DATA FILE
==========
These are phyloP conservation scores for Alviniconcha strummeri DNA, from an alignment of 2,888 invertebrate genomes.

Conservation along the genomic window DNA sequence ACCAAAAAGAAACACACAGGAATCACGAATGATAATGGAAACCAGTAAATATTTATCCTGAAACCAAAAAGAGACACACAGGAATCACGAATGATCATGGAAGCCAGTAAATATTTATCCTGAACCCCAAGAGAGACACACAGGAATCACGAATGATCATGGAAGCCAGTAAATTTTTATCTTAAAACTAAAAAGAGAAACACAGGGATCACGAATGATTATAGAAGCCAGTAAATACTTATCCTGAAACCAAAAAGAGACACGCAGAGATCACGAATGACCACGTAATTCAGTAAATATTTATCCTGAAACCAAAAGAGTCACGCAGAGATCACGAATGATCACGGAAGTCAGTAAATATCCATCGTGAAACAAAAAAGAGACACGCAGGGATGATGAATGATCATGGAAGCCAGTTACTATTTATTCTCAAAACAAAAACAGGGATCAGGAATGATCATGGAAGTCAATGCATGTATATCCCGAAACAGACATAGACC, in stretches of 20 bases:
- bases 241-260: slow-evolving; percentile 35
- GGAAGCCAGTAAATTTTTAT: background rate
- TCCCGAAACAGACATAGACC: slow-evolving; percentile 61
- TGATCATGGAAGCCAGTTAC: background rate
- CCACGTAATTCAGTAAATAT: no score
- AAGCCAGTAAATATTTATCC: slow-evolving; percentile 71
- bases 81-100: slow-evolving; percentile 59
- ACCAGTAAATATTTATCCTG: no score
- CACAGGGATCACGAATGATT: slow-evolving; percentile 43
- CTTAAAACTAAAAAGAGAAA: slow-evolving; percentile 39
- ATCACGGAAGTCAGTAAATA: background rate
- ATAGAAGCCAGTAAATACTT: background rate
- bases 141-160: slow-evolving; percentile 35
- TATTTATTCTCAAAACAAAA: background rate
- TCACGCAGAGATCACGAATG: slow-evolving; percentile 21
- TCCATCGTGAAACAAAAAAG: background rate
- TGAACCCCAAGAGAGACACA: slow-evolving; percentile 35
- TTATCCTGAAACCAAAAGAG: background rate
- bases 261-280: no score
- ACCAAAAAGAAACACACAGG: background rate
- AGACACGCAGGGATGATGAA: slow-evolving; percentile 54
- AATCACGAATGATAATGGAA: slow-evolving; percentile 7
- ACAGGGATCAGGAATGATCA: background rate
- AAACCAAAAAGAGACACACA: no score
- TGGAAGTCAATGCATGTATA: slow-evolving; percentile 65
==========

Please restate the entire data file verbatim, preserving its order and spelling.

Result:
These are phyloP conservation scores for Alviniconcha strummeri DNA, from an alignment of 2,888 invertebrate genomes.

Conservation along the genomic window DNA sequence ACCAAAAAGAAACACACAGGAATCACGAATGATAATGGAAACCAGTAAATATTTATCCTGAAACCAAAAAGAGACACACAGGAATCACGAATGATCATGGAAGCCAGTAAATATTTATCCTGAACCCCAAGAGAGACACACAGGAATCACGAATGATCATGGAAGCCAGTAAATTTTTATCTTAAAACTAAAAAGAGAAACACAGGGATCACGAATGATTATAGAAGCCAGTAAATACTTATCCTGAAACCAAAAAGAGACACGCAGAGATCACGAATGACCACGTAATTCAGTAAATATTTATCCTGAAACCAAAAGAGTCACGCAGAGATCACGAATGATCACGGAAGTCAGTAAATATCCATCGTGAAACAAAAAAGAGACACGCAGGGATGATGAATGATCATGGAAGCCAGTTACTATTTATTCTCAAAACAAAAACAGGGATCAGGAATGATCATGGAAGTCAATGCATGTATATCCCGAAACAGACATAGACC, in stretches of 20 bases:
- bases 241-260: slow-evolving; percentile 35
- GGAAGCCAGTAAATTTTTAT: background rate
- TCCCGAAACAGACATAGACC: slow-evolving; percentile 61
- TGATCATGGAAGCCAGTTAC: background rate
- CCACGTAATTCAGTAAATAT: no score
- AAGCCAGTAAATATTTATCC: slow-evolving; percentile 71
- bases 81-100: slow-evolving; percentile 59
- ACCAGTAAATATTTATCCTG: no score
- CACAGGGATCACGAATGATT: slow-evolving; percentile 43
- CTTAAAACTAAAAAGAGAAA: slow-evolving; percentile 39
- ATCACGGAAGTCAGTAAATA: background rate
- ATAGAAGCCAGTAAATACTT: background rate
- bases 141-160: slow-evolving; percentile 35
- TATTTATTCTCAAAACAAAA: background rate
- TCACGCAGAGATCACGAATG: slow-evolving; percentile 21
- TCCATCGTGAAACAAAAAAG: background rate
- TGAACCCCAAGAGAGACACA: slow-evolving; percentile 35
- TTATCCTGAAACCAAAAGAG: background rate
- bases 261-280: no score
- ACCAAAAAGAAACACACAGG: background rate
- AGACACGCAGGGATGATGAA: slow-evolving; percentile 54
- AATCACGAATGATAATGGAA: slow-evolving; percentile 7
- ACAGGGATCAGGAATGATCA: background rate
- AAACCAAAAAGAGACACACA: no score
- TGGAAGTCAATGCATGTATA: slow-evolving; percentile 65